As an educator who taught at the secondary and university levels, I quickly realized education support personnel (ESP) are the glue to our public schools. ESP are often the first people our students see when they are going to school, and the last people our students see when they get off the school bus. ESP play an integral role to ensure every single student feels safe, secure, respected and accepted for WHO THEY ARE.
An inclusive learning environment for students, particularly our LGBTQ+ students, does not just exist in the classroom. It happens in the hallways, on the school bus, on the sports fields, in the cafeteria, in the nurse’s office, the front office… everywhere. It is ESP who are in all of those places, AND when our students see ESP, they SHOULD see ESP:
- wearing a nametag with their pronouns on it letting students know they respect the use of pronouns.
- wearing a rainbow symbol or flag to show our students that they celebrate LGBTQ+ every day.
- serving as mentors offering advice and guidance to their peers.
- discussing and teaching health education.
- cheering at school sporting events.
- reading and discussing LGBTQ+ books and articles with their teachers.
- serving as advisors for Gay-Straight Alliances (GSAs) and other inclusive student clubs.
- participating in PRIDE Month activities inside and outside of school.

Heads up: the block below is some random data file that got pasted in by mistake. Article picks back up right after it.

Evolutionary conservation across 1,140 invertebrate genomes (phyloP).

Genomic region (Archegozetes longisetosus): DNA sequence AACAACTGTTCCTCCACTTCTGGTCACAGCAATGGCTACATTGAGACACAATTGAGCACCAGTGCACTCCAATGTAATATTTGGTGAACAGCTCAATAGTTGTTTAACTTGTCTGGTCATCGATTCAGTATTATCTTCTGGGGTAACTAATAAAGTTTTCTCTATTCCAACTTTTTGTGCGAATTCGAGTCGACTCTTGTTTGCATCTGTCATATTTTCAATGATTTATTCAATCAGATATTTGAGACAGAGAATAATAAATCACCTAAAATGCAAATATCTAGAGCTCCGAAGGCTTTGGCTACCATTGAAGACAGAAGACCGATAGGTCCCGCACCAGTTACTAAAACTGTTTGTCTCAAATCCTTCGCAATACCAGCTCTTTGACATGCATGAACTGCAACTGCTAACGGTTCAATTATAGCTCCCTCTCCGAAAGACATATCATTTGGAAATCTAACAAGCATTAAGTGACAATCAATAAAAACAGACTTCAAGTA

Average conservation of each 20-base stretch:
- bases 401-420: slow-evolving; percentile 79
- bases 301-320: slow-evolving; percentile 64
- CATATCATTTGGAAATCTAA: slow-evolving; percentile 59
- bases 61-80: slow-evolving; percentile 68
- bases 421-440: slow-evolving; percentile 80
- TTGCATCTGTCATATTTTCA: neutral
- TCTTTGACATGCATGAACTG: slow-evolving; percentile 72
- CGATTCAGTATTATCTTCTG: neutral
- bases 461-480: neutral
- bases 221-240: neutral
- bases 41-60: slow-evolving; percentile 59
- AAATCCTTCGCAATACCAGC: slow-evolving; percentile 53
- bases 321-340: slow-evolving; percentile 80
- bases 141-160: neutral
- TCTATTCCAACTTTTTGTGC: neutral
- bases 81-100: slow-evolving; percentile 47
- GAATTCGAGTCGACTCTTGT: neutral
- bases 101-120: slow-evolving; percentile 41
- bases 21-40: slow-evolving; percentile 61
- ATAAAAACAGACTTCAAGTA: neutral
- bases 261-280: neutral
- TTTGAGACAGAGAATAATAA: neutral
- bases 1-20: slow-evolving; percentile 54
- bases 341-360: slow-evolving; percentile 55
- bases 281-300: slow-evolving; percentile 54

- raising/hanging the Pride flag on the school’s flagpole or banner.
- in the LGBTQ+ community and at social events.
- addressing mean behavior, so students feel safe.
- using gender neutral bathrooms.
……And the list can go on and on.
When our LGBTQ+ students can SEE our ESP in every aspect of their school, then our LGBTQ+ students no longer just see an ESP, but they now see and know an ally who helps them feel safe, supported and valued. ESP are a wealth of knowledge that our schools and communities need to utilize. The positive impact ESP have on the lives of our students is life changing and life saving. The roles of ESP might vary all over the world, but as long as an ESP continue to be the caring adults our LGBTQ+ students see and interact with every single day, then our LGBTQ+ students will be able to succeed at their full potential.
The opinions expressed in this blog are those of the author and do not necessarily reflect any official policies or positions of Education International.